BNFL operates seven vessels for the transport of MOX fuel. Two of these vessels are armed with 30mm cannons. Armed officers from the UK Atomic Energy Authority (UKAEA) Constabulary, which provide security for civil nuclear sites and for the transport of nuclear material within the UK, are on guard against boarders. Should the Constabulary be overpowered, would-be attackers would than have to crack open the vessels reinforced hatch covers and unload the rods without the aid of deck cranes.8 Yet BNFL’s vessels only have a top speed of 13 knots and are not as maneuverable or well-defended as a military or coastguard escort vessel.9 Janes maritime specialists suggest that the vessels are capable of repelling a light attack and should be protected by at least one well-armed frigate.10 And while MOX fuel flasks can resist temperatures of 800C for up to 30 minutes, fires on ships can burn for 24 hours at a temperature of 1,000C.
MOX fuel is plutonium and uranium blended and held in ceramic form, so it is possible to undertake the chemical separation of plutonium from fresh MOX fuel. While it is debatable whether or not this could be used to fabricate a crude nuclear device, the material could be used to make a dirty bomb capable of scattering plutonium dust in the wind: just one speck of plutonium breathed into the lungs is enough to cause cancer, so the population near any blast involving radioactive material would have to be evacuated immediately.
Given the security threats of transporting fresh and spent MOX fuel, including the risk of accidents at land and sea and nuclear material proliferation, as well as the additional costs of increasing security, Bellona calls for a ban to be placed on the international transport of MOX fuel.
Reducing the vulnerability of nuclear facilities
Since 11 September 2001, attention has been drawn to the physical protection of NPPs. By deploying point air-defence systems around Cap de la Hague, French defence officials have tightened security around Europes largest nuclear processing plant. In the UK, the House of Commons defence committee stressed that attention should be focused on the vulnerability of nuclear installations. The UK Home Office, too, has underscored the need to protect the UKs key nuclear facilities through the governments Civil Contingencies Committee. The Royal Air Force Tornado F3 fighters based at Coningsby, Lincolnshire, are responsible for intercepting hijacked commercial aircraft deemed a threat to UK nuclear sites.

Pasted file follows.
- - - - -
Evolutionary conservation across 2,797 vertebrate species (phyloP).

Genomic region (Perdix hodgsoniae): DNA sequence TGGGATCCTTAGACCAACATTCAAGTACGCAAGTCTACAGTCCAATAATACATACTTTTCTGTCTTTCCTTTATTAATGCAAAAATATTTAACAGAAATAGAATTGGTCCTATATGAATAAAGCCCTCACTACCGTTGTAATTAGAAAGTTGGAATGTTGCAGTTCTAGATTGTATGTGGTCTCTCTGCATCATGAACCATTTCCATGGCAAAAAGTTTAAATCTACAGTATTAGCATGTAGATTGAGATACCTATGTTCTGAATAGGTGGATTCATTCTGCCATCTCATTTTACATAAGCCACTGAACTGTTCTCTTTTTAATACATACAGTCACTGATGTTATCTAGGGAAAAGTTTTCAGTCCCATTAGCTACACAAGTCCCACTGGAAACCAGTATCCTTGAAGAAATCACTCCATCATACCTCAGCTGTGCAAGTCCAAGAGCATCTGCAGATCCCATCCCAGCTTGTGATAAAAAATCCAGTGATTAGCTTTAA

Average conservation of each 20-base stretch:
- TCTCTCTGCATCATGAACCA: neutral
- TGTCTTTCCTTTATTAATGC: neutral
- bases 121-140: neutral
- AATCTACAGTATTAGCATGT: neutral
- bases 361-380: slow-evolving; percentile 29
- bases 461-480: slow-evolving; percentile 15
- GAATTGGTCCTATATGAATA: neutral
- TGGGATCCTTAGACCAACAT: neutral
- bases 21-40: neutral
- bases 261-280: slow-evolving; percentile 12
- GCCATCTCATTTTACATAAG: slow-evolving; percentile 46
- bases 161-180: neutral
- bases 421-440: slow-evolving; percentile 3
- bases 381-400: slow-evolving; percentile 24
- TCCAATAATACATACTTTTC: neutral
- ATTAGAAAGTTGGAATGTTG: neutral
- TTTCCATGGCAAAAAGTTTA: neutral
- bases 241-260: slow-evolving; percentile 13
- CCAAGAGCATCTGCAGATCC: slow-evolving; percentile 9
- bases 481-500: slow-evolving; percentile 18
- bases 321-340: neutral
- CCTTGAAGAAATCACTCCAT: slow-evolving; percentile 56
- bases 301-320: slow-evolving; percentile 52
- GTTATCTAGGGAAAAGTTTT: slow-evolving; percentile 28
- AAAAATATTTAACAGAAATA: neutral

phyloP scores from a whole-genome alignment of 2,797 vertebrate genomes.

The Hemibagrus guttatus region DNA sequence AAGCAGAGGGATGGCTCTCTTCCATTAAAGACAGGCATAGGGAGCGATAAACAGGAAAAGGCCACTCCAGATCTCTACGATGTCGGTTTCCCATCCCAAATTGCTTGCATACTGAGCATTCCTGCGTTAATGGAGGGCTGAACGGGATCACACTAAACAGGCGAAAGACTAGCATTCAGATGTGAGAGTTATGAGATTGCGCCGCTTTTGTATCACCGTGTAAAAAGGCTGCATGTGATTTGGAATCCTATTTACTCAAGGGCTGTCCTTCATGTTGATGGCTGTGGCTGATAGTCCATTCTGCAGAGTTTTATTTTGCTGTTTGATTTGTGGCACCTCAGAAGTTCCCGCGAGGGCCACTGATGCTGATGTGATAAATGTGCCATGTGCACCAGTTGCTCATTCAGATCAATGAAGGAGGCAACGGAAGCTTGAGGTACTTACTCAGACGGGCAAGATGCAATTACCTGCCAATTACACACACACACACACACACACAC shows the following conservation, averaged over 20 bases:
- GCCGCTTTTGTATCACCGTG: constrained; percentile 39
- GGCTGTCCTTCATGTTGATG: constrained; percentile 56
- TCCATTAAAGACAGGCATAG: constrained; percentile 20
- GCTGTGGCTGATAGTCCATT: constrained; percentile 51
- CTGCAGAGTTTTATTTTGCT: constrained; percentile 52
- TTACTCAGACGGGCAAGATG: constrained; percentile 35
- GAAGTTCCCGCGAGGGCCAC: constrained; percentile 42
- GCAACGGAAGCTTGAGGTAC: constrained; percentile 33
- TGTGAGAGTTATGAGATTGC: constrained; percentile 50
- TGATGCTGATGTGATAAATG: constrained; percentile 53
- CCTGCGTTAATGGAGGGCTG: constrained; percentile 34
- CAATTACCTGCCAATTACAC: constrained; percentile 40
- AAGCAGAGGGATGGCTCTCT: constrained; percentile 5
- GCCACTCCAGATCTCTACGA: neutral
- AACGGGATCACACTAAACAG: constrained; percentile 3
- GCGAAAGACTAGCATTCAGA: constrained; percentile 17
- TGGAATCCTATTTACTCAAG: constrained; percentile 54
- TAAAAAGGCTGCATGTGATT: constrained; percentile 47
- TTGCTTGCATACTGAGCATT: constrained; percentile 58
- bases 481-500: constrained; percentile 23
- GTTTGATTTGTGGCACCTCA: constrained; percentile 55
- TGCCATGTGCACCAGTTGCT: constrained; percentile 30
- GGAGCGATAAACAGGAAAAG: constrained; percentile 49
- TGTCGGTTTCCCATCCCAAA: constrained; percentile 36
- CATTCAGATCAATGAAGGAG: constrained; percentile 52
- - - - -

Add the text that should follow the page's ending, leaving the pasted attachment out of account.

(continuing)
In July 2002, the British government published a White Paper entitled "Managing the Nuclear Legacy: A Strategy for Action" which proposed to transform the UKAEA Constabulary into a stand-alone force, the Civil Nuclear Constabulary (CNC).11 The new, armed force will be able to make arrests at non-nuclear locations such as sea ports, airports and railway stations. It will also be able to patrol and stop and search individuals and vehicles up to three miles from nuclear sites.
Bellona believes that these responses do not tackle the underlying vulnerability of NPPs, however. What is needed is a comprehensive upgrade of security systems including improved reactor containment. In fact, in the short term, security standards should be improved, and it would be prudent to enhance security systems. In the long term, however, Bellona advocates an end to commercial reprocessing and the vitrification and disposal of high-level radioactive waste preferably in a dry-storage geological repository. Nuclear energy provides 23% of Britains total energy requirements, so reducing the need for nuclear power is feasible, especially on financial grounds.
In 2001, BNFL developed a £1.7bn net asset deficit in its accounts. To avoid prosecution under the 1985 Companies Act, BNFL managers called an extraordinary general meeting on 28 November 2001. Since then, the British government has set up a Liabilities Management Authority to take responsibility for and control the UK’s nuclear waste including everything owned and run by the UK Atomic Energy Agency and BNFL. It appears that BNFL failed to set aside sufficient money to pay for cleaning up old nuclear power stations and has developed a £44bn deficit. The bill for dealing with nuclear waste alone exceeds £38bn, and the British taxpayer will now have to pay £1.5bn a year in liabilities.12
1. For more information, see Erik Martiniussen, Bellona Working Paper, Sellafield: Reprocessing Plant in Great Britain, No.05: 2001, (29 October 2001), Bellona
2. Matthew Bunn and George Bunn Reducing the Threat of Nuclear Sabotage, Intersec, (Vol.12, Issue 4, April 2002).
3. Power Technology, Nuclear Terrorism, Power Technology
4. Campaign for Nuclear Disarmament, Briefing Paper, Nuclear Power and Nuclear Weapons, CND
5. Sellafield Time Bomb Warning, 23 October 2001, BBC News
6. Paul Brown and Richard Norton-Taylor, Terror attack on Sellafield would wipe out the north, 10 January 2002, the Guardian
7. CND, Rail Transport: fact sheet, UK Nuclear Power Stations and Nuclear Fuel Transport’, CND
8. MOX: The Voyage Home, 11 July 2000, BBC News
9. Greenpeace, Background Briefing, The Sellafield MOX Plant, November 2001, Greenpeace
10. Geoffrey Lean, Pirates could snatch plutonium, the Independent, (4 July 1999).
12. Paul Brown, ‘Nuclear fallout’, 14 December 2001, the Guardian